Hi Blog. I talked yesterday how silly programs like NHK’s “Cool Japan” keeps NJ looking perpetually neophyte and ignorant, here’s another feature from Japan Today on how the media keeps NJ looking threatening.
Debito.org has of course talked about this in the past. Check out a few links here, here, and here. Arudou Debito in Sapporo
Japanese urged to take pride in their safe society
Japan Today, Thursday 25th June, 11:19 AM JST
Courtesy JK, MMT and AW.
When the media report on violent crime, juvenile delinquency and other social problems, it’s common to see such terms as “kyuzo” (rapidly increasing), “kyoaku-ka” (becoming more vicious) and “teinenrei-ka” (occurring from an earlier age) appearing in headlines.
But such assertions don’t coincide with the statistical data, writes Koichi Hamai, a professor of law at Kyoto’s Ryukoku University in the biweekly magazine Sapio (July 8). Hamai’s essay is one of several that take up the theme “Nihonjin de Yokatta” (it’s good to be Japanese).
Hamai is convinced the print and broadcast media are responsible for advancing a growing perception that Japan’s public order is on the decline. As an example he cites a “Yoron Chosa” survey by the Prime Minister’s office taken in 2006, in which 84.3% of the respondents voiced belief that law and order had declined from 10 years earlier.
That high figure, Hamai believes, was inflated by two major incidents in the mid-1990s: the toxic nerve gas attack on the Tokyo subway system by members of the Aum religious cult in March 1995, and the arrest of 14-year-old serial killer “Sakakibara Seito,” who terrorized Kobe in the spring of 1997. The former raised the awareness that anyone might be vulnerable to crimes against the person; the latter persuaded the public that crimes by juveniles were becoming increasingly vicious and occurring from an earlier age.
Nevertheless, Hamai points out using eight graphs and tables, statistical data provide no evidence that Japan’s law and order situation is deteriorating. Take homicides, which in Japan in 2006 had declined to 1.1 per 100,000 people, from 1.2 two years previously. The corresponding rates are 3.2 in France, 3.0 in Germany, 2.6 in the UK and 5.7 in the U.S.
Rates for crimes by juveniles are not increasing as a percentage of overall crimes; nor do they show any tendency to occur from an earlier age.
Hamai also points out that rates for crimes by non-Japanese—most of which involve violations of the immigration laws or misdemeanors—are “extremely low” relative to the total number of crimes, and there’s nothing to suggest they are increasing.
How then, can the public’s view be so out of whack with the official figures? Hamai lays the blame squarely on overdramatization by the mass media. In Hamai’s own research conducted in 2006, 50% of his subjects agreed that “crime has increased nationwide over the previous two years”; but when asked if they felt crime had increased in their own neighborhood, only 4% replied yes.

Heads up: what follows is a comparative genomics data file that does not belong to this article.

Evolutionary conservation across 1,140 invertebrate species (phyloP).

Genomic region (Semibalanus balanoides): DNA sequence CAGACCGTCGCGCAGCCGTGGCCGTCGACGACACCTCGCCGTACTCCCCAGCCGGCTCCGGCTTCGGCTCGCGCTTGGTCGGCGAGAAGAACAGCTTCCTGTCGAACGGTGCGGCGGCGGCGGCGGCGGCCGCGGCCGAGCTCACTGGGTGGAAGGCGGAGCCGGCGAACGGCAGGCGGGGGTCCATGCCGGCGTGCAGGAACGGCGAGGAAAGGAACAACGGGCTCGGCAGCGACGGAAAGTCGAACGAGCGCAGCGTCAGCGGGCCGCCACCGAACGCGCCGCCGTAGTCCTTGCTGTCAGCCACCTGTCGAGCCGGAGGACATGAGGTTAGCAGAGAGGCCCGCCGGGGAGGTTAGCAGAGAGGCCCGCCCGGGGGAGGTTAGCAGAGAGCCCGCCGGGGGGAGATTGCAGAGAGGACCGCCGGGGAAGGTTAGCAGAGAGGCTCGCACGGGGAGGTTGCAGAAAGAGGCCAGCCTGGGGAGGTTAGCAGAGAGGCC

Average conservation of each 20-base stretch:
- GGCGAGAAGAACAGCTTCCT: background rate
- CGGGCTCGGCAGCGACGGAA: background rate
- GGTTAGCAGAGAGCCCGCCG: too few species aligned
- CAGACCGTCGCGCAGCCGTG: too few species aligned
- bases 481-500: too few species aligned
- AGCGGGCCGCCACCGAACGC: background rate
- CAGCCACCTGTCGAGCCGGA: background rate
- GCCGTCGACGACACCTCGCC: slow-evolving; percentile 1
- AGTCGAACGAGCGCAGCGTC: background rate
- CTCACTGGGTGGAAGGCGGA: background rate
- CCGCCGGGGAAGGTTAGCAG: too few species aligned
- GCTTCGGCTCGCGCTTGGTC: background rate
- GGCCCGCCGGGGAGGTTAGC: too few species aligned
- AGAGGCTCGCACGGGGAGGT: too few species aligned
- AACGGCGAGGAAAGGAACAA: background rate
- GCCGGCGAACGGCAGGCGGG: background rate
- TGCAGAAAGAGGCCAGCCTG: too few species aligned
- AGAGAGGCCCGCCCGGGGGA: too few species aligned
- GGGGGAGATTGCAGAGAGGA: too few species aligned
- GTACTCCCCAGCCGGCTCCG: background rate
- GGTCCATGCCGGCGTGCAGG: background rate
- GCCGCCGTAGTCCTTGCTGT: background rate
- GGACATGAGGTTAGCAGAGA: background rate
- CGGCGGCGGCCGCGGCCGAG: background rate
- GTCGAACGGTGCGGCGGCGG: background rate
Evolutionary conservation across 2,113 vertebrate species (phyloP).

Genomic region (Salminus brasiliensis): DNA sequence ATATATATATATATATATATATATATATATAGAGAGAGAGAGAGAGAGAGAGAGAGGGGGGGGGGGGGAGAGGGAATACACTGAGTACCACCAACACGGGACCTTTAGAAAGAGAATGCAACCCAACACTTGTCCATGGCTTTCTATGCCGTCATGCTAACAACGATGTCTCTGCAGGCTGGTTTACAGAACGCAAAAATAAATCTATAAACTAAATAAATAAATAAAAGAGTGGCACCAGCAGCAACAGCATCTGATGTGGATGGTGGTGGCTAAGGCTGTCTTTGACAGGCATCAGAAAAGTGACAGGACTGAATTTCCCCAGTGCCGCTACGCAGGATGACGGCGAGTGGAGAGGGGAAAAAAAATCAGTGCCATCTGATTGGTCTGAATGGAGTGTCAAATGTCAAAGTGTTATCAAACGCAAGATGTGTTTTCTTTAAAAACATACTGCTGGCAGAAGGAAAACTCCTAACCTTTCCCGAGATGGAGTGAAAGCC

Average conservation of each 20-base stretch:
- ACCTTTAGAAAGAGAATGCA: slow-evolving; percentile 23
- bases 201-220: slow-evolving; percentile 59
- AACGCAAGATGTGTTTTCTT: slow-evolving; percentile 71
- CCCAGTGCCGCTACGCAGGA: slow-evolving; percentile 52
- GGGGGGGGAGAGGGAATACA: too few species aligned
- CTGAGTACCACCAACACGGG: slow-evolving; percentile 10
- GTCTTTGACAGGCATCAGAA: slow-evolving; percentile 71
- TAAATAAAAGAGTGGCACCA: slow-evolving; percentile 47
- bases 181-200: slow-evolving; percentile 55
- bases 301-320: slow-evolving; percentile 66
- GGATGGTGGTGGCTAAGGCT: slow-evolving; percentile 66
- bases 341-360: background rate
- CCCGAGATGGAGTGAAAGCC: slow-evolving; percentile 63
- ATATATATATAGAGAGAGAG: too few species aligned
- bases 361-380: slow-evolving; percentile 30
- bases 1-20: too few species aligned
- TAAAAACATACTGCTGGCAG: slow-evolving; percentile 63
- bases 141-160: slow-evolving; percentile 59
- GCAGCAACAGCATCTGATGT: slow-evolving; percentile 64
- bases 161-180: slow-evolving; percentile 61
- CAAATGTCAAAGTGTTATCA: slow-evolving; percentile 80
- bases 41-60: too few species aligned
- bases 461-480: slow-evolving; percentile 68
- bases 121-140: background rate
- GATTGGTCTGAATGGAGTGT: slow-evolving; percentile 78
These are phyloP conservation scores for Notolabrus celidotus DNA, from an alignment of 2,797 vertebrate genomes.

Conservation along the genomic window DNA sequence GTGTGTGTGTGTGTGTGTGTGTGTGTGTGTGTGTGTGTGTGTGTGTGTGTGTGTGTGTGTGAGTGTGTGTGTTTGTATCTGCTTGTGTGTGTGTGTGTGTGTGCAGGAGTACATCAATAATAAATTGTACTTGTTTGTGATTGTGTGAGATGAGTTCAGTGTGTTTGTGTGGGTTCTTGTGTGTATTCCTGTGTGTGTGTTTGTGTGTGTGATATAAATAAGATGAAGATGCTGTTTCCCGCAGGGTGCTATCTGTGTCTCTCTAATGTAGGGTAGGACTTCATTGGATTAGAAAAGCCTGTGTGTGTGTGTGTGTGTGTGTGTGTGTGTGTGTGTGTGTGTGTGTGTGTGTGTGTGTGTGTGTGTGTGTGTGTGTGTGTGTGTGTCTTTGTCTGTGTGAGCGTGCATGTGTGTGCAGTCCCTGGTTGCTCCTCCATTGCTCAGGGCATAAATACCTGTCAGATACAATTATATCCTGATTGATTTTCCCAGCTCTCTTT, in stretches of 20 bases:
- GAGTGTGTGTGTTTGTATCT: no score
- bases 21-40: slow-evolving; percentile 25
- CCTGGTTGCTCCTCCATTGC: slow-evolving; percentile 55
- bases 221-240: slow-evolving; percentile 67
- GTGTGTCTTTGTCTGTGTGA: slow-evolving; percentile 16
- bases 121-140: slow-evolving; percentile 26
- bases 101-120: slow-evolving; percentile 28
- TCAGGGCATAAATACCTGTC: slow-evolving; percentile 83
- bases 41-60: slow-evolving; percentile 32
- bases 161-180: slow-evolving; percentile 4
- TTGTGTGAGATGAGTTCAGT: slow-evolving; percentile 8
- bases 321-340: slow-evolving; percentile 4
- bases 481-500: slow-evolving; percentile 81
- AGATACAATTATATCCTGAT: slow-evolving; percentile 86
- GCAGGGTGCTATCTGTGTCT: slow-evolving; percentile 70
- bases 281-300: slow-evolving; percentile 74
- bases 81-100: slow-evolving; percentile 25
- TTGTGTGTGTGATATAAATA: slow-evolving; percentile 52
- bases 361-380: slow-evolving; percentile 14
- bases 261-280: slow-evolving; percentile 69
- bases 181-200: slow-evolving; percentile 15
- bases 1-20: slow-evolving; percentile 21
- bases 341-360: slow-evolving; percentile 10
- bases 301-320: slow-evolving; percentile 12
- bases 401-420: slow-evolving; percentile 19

Rather than confine reporting to the particulars of specific incidents, the media provoke a sense of crisis through shrill remarks about “the decline of morals (among youth)” or how “Japan is being targeted (by foreigners)” —treating specific incidents as symbolic of the overall malaise pervading Japan.
Hamai concludes with a plea for society to devote efforts that better reflect social changes, such as through proactive measures to discourage crimes by the elderly due to poverty and alienation.
4 comments on “Japan Today feature on how media focus on crime negatively impacts upon NJ”
the power of the media is not to be underestimated :/
Debito, I am not here to only criticize your posts as I also agree with many of your posts. However, some of the things you say are misleading such as your statement above “here’s another feature from Japan Today on how the media keeps NJ looking threatening.”
I read the article twice and the article is not on “how the media keeps NJ looking the threatening”. The article is about how the media overblows ALL forms of crime in Japan. The article only mentions that NJ crime is extremely low. Your statement makes it seem that the point of the article is how the media emphasize NJ crime when the article is about much more then that.
In the possibly overkill department…:
“Crackdown on illegal foreigners in Roppongi” via Japan Probe
(YouTube embedded clip from a newscast included)
“Last night, a task force of some 220 police and immigration officers descended upon the Roppongi area of Tokyo, tightening their crackdown on illegal activities by foreigners in that neighborhood”
“The massive force managed to make a grand total of 6 arrests: 5 foreign hostesses and 1 Indian suspected of visa violations.”
Well I did some tachiyomi on that Sapio magazine and was quite surprised with Hamai`s article. Not because of the content which is no news for foreigners, but the fact that it showed the bias behind the “rising gaijin crime” claim so common here in this country, in a japanese magazine is something worth of appraisal.